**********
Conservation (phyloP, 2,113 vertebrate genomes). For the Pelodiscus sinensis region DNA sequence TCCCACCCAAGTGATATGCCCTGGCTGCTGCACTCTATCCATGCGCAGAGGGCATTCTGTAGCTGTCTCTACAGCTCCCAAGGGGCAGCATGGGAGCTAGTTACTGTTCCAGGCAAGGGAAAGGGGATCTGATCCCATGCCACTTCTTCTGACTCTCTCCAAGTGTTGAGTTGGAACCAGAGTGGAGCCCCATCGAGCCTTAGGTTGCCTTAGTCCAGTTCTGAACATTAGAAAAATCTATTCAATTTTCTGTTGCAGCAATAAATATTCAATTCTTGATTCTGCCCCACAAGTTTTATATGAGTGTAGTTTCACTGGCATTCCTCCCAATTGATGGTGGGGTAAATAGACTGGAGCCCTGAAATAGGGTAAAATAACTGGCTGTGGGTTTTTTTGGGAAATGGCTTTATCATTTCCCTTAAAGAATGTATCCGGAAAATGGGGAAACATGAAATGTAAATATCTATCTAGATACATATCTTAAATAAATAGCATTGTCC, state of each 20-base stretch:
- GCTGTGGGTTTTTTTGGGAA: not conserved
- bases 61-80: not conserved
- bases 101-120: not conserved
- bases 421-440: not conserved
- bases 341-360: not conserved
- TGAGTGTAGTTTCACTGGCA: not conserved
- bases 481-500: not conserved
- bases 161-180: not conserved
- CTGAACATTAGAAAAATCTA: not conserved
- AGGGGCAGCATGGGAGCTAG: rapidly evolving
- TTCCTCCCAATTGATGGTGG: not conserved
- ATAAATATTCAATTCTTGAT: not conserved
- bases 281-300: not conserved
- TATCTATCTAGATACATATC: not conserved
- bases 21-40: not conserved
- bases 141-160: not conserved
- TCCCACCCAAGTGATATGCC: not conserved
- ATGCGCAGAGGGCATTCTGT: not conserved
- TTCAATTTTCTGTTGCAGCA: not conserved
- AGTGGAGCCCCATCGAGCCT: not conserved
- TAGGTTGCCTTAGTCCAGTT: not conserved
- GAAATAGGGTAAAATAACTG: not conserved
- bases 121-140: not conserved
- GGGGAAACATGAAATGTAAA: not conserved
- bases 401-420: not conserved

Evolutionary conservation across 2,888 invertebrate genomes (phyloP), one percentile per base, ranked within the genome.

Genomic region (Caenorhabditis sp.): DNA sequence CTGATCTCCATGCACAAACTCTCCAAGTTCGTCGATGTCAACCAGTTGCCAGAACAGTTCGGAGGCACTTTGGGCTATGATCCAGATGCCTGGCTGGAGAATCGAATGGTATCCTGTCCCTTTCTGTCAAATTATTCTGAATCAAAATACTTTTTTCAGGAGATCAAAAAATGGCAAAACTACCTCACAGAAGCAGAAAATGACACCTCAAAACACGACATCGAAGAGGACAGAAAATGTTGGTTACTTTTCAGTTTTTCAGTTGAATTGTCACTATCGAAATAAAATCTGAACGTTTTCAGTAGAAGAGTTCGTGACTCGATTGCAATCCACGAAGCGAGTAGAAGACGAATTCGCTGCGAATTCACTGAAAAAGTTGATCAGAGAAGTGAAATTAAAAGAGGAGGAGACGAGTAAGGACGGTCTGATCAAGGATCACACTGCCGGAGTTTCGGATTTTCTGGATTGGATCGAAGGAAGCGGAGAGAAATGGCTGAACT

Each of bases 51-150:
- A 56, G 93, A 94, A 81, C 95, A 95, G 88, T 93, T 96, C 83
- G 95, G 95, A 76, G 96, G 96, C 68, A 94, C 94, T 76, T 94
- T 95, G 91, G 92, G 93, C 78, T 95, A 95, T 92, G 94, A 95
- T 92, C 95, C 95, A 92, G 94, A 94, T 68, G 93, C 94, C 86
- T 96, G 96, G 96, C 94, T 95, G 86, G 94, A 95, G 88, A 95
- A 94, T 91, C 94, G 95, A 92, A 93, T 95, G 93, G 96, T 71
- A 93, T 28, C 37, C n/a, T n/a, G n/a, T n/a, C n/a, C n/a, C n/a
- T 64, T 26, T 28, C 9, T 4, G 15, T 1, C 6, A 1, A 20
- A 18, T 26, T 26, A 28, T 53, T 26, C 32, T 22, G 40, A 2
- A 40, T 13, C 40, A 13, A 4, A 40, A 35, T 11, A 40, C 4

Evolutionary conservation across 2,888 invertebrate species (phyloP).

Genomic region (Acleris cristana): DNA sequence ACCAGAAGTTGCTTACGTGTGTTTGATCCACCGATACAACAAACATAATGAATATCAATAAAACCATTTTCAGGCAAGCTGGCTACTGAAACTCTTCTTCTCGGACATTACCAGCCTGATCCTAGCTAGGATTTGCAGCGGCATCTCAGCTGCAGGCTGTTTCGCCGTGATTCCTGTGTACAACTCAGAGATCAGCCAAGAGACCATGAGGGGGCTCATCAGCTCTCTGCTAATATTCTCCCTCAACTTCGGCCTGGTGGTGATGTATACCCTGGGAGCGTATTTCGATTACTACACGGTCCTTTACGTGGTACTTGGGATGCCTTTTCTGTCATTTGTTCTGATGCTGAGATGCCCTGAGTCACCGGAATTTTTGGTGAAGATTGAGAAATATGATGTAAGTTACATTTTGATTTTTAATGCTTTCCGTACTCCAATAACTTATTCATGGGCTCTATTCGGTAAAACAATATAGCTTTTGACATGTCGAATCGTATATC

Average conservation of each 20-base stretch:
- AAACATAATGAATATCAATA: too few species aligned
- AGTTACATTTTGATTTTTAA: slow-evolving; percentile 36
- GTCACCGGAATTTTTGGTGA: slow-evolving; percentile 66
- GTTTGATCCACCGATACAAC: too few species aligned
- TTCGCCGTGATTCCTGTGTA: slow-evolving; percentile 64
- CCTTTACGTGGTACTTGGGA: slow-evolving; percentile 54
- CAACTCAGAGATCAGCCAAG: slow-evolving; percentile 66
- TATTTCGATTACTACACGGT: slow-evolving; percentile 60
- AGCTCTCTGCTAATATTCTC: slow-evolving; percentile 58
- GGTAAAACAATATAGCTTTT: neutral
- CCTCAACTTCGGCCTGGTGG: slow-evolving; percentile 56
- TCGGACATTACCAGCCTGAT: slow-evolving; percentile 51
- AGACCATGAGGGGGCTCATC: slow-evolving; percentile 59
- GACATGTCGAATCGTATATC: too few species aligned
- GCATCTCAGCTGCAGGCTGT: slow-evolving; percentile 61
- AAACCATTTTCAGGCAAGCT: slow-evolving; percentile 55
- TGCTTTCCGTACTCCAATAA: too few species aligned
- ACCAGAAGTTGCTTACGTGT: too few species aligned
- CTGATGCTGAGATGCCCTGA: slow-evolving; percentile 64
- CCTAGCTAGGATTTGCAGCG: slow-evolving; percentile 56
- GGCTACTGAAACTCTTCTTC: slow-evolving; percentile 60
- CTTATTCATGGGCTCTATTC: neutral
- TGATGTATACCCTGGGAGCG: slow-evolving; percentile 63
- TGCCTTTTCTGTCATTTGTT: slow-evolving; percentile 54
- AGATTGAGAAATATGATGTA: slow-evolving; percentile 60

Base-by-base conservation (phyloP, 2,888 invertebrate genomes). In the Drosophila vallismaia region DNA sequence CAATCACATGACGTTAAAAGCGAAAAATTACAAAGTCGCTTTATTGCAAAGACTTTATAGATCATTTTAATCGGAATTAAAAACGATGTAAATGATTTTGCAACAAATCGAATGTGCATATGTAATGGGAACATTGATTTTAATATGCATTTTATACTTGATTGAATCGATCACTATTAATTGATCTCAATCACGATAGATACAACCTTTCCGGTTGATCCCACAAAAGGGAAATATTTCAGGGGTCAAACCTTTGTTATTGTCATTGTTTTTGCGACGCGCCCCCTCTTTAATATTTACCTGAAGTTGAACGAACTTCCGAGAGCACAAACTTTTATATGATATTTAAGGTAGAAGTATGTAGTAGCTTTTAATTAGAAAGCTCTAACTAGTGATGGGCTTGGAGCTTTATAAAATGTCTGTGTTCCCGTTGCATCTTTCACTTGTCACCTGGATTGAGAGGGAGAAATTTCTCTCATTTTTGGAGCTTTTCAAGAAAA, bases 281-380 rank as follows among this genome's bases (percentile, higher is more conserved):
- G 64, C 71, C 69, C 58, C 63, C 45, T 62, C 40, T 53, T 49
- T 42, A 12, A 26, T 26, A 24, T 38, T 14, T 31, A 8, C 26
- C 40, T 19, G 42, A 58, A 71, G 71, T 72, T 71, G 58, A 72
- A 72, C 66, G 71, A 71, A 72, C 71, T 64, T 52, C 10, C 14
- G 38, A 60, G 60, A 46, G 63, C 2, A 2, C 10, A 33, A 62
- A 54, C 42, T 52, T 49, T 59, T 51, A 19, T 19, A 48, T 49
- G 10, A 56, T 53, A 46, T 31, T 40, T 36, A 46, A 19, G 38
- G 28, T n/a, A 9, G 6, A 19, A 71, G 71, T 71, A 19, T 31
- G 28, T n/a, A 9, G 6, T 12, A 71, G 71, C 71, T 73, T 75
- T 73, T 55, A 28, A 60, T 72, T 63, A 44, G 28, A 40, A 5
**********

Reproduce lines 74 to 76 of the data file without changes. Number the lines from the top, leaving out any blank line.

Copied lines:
- A 54, C 42, T 52, T 49, T 59, T 51, A 19, T 19, A 48, T 49
- G 10, A 56, T 53, A 46, T 31, T 40, T 36, A 46, A 19, G 38
- G 28, T n/a, A 9, G 6, A 19, A 71, G 71, T 71, A 19, T 31